Notably, the traditional brickmaking practice performed by local craftsmen on a relatively small scale is a process that is connected to the wider ecology (Atmodiwirjo et al., 2018). Traditional brickmaking is a process based on local knowledge that is focused on the environmental  cycle  of  natural  resources  and  using  the  renewable  energy available in nature (McDonough, 1996). However, such a use of natural resources is not necessarily straightforward. Various strategies are required to attain the maximum usage of the energy that is currently available. This, in turn, influences the overall flow of production. Therefore, understanding such strategies is key to promoting energy usage that is more ecologically friendly. With this in mind, this paper attempts to explore the utilization of current energy in traditional brick production, particularly sun exposure and wind currents. This paper will begin by outlining the significance of the current energy discussion in architecture material production, focusing on the drying phase of traditional brickmaking as a model of current energy use. Then, the traditional brickmaking process that were observed will be examined, and connections will be drawn between the energy uses in brickmaking and their relation to other elements and stages in the overall production process. This exploration will be followed by the discussion of the findings of the study and the potential implication of the results on the production of architecture materials.

Conclusion

The sun-drying phase in traditional brickmaking, as observed at the two locations of the study, Ambarawa and Welahan, demonstrated the use of current energy as part of the ecological aspect of architecture material production. Such a use of current energy drove the stages and responses that shaped the process of sun-drying, from maximum exposure to less exposure to the heat from the sun in order to achieve a certain level of dryness. In achieving this dryness, what mattered was not only the environmental conditions but also the craftsmen’s strategies of alternating between or maximizing different forms of current energy. These strategies influenced the way the bricks were laid down, arranged, positioned, stacked, and covered and were constrained by the consistency of the clay mixture, the field space availability, and the low-tech equipment that limited the potential interventions that could be performed during the process. Interestingly, the craftsmen’s strategies and responses informed a production of architecture material intertwined with everyday life. They depicted spatial operations that were conducted in a quotidian environment instead of in a controlled and strict one (Atmodiwirjo and Yatmo, 2019). Other than the display of such strategies, the use of current energy also drove the fluctuating flow of the different production stages, influencing the beginning and the end of each phase beyond the drying phase.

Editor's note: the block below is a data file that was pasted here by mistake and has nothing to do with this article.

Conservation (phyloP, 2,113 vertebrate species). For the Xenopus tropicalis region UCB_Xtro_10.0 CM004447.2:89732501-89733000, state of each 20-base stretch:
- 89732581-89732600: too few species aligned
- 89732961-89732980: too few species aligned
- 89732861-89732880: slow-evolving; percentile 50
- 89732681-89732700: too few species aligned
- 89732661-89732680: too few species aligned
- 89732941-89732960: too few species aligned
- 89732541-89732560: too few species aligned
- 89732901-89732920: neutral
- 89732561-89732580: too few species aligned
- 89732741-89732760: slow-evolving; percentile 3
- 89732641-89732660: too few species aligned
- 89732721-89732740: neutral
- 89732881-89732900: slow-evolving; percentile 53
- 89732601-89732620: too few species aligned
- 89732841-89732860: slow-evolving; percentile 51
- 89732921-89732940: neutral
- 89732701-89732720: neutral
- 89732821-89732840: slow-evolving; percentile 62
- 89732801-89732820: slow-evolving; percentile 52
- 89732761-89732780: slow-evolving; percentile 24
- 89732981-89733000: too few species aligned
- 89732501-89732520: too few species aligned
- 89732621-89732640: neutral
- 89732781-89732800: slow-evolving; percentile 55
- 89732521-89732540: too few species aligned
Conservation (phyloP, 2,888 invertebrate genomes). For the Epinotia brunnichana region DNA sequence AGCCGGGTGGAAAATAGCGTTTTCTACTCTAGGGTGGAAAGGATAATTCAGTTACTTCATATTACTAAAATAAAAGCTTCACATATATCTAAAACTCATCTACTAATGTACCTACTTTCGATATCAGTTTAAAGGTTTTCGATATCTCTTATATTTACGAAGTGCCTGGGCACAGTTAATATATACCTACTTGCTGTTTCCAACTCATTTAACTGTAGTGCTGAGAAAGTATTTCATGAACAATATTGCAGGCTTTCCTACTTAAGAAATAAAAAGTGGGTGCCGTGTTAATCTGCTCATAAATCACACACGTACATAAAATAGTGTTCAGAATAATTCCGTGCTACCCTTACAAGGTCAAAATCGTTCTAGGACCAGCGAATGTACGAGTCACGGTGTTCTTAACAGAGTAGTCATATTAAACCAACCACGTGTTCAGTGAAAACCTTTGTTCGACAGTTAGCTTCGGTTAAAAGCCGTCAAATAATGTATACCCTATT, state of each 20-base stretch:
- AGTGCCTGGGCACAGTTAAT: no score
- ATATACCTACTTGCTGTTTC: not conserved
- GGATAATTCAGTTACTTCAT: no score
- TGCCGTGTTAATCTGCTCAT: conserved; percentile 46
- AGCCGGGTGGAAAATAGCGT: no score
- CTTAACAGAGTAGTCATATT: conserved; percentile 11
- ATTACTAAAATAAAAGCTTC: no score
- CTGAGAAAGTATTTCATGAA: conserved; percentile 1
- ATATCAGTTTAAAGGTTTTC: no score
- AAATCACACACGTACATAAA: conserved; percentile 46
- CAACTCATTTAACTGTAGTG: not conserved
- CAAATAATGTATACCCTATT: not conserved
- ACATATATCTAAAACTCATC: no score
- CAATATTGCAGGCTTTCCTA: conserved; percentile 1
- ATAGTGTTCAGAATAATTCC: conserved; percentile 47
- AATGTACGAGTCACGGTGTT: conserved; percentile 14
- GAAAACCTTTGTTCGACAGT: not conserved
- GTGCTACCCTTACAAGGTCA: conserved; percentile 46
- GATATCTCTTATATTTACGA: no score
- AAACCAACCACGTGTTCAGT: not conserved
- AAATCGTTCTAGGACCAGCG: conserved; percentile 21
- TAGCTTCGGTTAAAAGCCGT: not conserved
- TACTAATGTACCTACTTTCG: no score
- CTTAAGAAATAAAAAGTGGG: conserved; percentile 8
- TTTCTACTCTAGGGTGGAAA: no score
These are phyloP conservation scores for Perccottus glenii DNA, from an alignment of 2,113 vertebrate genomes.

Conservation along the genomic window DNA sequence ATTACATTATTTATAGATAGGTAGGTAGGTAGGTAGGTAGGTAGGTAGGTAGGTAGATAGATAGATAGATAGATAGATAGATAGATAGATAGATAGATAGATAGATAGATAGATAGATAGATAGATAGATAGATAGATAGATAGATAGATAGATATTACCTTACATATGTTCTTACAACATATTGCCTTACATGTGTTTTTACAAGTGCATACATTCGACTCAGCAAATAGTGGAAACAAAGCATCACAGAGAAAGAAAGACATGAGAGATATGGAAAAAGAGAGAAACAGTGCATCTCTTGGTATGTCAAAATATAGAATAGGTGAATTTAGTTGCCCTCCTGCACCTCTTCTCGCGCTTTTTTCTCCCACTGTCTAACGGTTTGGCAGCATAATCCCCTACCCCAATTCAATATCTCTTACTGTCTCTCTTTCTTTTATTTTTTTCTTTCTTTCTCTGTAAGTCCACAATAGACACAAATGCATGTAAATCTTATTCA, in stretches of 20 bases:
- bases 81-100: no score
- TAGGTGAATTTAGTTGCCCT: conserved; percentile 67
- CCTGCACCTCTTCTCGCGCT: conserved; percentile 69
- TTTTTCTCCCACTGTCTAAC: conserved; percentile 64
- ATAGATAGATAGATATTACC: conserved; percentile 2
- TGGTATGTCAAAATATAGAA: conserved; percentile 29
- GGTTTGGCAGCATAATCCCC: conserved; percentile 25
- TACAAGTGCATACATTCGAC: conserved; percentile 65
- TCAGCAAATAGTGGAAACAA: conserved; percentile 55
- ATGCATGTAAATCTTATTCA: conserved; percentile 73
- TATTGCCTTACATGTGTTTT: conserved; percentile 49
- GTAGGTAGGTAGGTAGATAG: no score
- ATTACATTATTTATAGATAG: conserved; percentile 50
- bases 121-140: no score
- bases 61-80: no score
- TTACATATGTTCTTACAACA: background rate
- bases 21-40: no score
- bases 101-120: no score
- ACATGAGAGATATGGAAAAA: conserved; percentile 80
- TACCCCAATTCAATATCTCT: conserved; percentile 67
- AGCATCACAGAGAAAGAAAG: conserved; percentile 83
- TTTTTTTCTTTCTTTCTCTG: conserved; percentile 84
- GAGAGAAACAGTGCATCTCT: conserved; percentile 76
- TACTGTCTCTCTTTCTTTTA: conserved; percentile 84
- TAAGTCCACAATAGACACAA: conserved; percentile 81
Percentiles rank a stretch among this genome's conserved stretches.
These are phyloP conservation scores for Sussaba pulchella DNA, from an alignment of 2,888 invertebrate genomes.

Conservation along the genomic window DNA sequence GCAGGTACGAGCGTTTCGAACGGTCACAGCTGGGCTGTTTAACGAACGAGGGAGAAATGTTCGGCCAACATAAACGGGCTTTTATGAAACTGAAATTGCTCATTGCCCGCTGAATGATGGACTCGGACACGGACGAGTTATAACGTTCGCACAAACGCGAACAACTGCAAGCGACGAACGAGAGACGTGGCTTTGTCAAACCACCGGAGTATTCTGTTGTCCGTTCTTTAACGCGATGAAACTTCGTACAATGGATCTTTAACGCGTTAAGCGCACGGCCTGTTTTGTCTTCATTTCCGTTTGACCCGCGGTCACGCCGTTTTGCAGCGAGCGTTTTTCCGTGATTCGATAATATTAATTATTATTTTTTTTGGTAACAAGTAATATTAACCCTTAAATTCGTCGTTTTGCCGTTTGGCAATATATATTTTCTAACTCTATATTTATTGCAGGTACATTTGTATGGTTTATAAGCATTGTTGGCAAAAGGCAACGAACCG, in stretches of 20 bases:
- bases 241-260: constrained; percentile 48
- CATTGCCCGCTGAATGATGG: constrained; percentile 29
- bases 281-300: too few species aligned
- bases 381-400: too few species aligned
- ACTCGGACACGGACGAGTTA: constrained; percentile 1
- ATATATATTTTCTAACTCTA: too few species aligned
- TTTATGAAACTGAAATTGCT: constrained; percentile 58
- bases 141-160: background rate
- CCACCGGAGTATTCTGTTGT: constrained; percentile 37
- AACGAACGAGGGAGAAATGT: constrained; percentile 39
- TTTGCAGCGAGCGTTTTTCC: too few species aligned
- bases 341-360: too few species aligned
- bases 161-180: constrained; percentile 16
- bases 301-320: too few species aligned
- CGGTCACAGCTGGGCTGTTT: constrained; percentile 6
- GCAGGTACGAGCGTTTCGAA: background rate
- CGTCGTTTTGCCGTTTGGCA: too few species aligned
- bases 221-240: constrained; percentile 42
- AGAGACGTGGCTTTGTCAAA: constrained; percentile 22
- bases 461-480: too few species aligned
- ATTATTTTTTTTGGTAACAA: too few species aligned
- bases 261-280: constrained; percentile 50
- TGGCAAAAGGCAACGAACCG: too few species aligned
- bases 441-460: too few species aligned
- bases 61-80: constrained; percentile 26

This paper points out that the use of current energy, the craftsmen’s strategies, and the fluctuating flow of brick production, which often consists of phases done simultaneously, provides potential knowledge for the future industrialization of brickmaking. An important lesson, for example, can be derived from the way efficiency is achieved through developing local strategies instead of relying on the innovation of the machines. In addition, while the fluctuating flow of brick production may not seem beneficial, it provides enough time to prepare for the firing process, which requires a high amount of an immediate form of energy and accumulation of material. In this sense, investigating the current energy use expands the understanding of efficient, ecological methods that focus on the interconnection between humans, materials, and the environment. This study, however, only focused on the qualitative aspects of the sun-drying phase. Future studies which focus more on the quantitative aspects of the process may develop a better understanding of such efficiency by exploring in detail, the temporality of the production process, measuring the time taken by craftsmen to mold, stack, arrange, and relocate each brick in order to inform the flow of overall brick production. In future studies, an airflow simulation might also be conducted to investigate the optimal gap needed between the bricks to dry them thoroughly. 

Acknowledgement

    This research is supported by Penelitian Dasar Ristekdikti 2020, a research grant (contract number: NKB-69/UN2.RST/HKP.05.00/2020) provided by The Ministry of Research, Technology and Higher Education of the Republic of Indonesia.

Supplementary Material
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R1-A-4458-20201130075300.jpg Figure 1
R1-A-4458-20201130075319.jpg Figure 2